The Victorian government’s view of equality undermines religious freedom, and is fundamentally anti-liberty. Menzies’ wise words are worth remembering.


ASIC’s plan to put warning labels on financial products


It has recently been reported that financial regulator the Australian Securities and Investments Commission (ASIC) wishes to apply warning labels, not unlike those seen on cigarette packets, to various financial products.

Investor warnings could be slapped on a host of complex and risky financial products in the same way as the graphic warnings on cigarette packets, under new safeguards being considered by the corporate regulator. … ASIC could use the power to impose conditions on risky investment products such as restricting access for self-managed super funds, requiring retail investors to obtain financial advice before they could invest or slapping warnings on product disclosure statements and prospectuses for example telling investors, “Your capital is at risk”.

This kind of proposal, when bureaucrats elect to involve themselves in consumer calculations about the balance between risk and return, is plainly inconsistent with a liberal society in which we are meant to lean toward dignifying people with the capacity to make their own financial choices.

In this case, ASIC would privilege themselves with standing in for consumers when making decisions balancing the costs and benefits (as filtered by risk-return considerations) when purchasing certain financial products. This substitution of political for individual decision making is, if nothing else, particularly elitist in its character.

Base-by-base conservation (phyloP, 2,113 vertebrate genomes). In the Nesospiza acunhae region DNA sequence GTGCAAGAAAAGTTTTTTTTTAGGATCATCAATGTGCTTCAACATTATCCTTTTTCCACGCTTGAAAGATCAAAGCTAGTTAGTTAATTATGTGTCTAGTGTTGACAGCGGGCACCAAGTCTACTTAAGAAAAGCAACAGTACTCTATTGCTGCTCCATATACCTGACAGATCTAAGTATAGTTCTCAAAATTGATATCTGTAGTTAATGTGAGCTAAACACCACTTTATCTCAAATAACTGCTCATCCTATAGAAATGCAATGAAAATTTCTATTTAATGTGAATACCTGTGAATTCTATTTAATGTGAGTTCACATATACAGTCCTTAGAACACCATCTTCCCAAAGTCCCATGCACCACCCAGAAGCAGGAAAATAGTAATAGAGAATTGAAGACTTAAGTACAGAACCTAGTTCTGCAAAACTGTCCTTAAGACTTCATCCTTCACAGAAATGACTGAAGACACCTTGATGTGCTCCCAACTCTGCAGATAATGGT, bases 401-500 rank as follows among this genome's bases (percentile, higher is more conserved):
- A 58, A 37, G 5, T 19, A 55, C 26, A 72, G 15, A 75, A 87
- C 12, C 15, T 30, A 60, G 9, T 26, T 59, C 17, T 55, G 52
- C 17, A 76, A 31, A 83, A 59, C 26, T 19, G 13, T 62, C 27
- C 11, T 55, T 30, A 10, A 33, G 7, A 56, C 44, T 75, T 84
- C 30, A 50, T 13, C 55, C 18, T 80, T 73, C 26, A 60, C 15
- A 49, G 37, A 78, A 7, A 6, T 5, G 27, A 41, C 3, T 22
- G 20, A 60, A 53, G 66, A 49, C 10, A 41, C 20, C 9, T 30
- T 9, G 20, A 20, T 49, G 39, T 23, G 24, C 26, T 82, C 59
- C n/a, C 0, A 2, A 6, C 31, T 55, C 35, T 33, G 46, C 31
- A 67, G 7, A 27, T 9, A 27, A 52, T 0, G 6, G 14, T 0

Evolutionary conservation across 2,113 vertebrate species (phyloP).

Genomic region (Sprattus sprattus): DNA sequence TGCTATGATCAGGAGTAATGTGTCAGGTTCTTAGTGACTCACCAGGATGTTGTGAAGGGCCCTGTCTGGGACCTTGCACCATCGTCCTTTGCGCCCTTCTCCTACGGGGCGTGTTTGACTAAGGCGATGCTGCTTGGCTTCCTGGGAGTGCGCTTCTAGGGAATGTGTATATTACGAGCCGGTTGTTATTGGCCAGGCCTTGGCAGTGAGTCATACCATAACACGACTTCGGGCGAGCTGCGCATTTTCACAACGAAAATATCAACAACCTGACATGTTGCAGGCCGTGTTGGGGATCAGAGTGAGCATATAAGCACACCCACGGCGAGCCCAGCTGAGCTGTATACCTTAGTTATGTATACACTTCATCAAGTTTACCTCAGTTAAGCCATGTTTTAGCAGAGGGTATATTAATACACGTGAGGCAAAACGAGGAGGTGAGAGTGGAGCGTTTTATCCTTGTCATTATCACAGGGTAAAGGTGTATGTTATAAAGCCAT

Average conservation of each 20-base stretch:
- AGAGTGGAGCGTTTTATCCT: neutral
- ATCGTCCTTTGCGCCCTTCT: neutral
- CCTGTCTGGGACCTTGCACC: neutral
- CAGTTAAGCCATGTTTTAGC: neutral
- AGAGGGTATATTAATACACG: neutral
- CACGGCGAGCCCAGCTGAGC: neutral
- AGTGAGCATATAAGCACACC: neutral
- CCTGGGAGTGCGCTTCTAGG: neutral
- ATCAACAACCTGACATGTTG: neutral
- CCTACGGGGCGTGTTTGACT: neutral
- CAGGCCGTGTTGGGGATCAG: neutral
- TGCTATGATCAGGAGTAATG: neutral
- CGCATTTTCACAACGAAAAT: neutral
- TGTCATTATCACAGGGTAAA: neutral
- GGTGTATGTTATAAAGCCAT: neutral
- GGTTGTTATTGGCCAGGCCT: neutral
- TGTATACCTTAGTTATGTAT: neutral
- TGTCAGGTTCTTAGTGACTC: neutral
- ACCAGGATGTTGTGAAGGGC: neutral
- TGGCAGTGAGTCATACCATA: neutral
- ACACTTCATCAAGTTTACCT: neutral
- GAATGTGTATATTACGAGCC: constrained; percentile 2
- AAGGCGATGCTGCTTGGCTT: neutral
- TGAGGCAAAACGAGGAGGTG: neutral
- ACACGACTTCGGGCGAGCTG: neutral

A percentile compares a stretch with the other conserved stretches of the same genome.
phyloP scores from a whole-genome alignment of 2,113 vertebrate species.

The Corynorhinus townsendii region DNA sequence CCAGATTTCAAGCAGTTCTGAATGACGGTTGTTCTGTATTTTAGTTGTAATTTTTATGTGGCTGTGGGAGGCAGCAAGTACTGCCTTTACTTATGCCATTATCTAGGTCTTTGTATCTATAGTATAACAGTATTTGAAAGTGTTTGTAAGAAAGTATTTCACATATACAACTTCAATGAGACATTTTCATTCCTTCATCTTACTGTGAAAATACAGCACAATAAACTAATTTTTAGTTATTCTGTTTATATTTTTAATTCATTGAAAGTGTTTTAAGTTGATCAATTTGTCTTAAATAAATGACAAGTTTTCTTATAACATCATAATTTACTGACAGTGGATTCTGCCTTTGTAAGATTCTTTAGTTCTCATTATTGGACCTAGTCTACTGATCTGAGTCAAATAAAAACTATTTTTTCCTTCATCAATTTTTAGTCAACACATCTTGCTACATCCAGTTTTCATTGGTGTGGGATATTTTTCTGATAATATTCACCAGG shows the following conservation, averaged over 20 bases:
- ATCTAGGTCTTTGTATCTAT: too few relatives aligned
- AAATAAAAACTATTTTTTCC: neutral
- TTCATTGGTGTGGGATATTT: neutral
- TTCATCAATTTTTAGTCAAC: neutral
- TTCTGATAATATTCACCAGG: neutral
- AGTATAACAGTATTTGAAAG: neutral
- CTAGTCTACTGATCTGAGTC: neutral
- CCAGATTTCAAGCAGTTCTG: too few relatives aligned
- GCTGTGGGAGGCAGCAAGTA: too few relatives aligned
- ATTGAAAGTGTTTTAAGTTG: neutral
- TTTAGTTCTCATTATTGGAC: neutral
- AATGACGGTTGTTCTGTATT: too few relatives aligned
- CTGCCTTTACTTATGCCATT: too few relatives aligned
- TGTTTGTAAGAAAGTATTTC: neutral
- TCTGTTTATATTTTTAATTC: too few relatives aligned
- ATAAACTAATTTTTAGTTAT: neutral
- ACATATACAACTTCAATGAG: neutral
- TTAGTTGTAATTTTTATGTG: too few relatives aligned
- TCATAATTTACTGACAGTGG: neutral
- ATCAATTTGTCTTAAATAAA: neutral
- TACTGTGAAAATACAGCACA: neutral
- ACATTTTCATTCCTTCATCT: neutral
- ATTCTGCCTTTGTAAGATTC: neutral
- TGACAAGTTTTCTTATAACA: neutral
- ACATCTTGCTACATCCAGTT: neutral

Another concern would be that consumers might well elect to take government recommendations about risk assessments at face value, depriving themselves of learning opportunities about what financial product configurations best suit their needs.

As Chris Berg noted in his book, The Growth of Australia’s Regulatory Statethe trouble with mega-regulators such as ASIC is that they see very few limits to their regulatory domain and this leads to undue costs imposed upon the productive economy.

When ‘everything is on the table’ in policy terms is the time many illiberal ideas come out into the open. Let’s hope Treasurer Scott Morrison has the energy and foresight to prevent ASIC indulging any further with this particularly illiberal idea.


Matt Ridley on climate wars damage to science

Viscount_RidleyMatt Ridley’s June essay for Quadrant on the damage that the climate debate is doing to science has been re-published by the Global Warming Policy Foundation with a new introduction, and is well worth a read.

Ridley, who describes himself as a “lukewarmer” (someone who believes that that the climate may be changing but that the effects are nothing to worry about), details how many of the climate change claims made by scientists over the years have not held up to independent scrutiny and how the reasonable middle ground in the debate has been cleared away.

He finishes with the sentence “Yet they are not prepared to debate the science behind their concern. That seems wrong to me.”

Read the whole essay here.


Top 3 articles from this week you must read


Arthur C. Brooks

1. Matt Ridley’s terrific essay on the damage global warming alarmists are doing to science is a must read

2. In the New York Times on Saturday, Arthur C. Brooks slammed academia for promoting diversity, without actually practicing it

3. From the “population bomb” to catastrophic climate change, it seems progressives always champion doomsday ideologies. See Bret Stephens excellent article In The Australian yesterday here ($)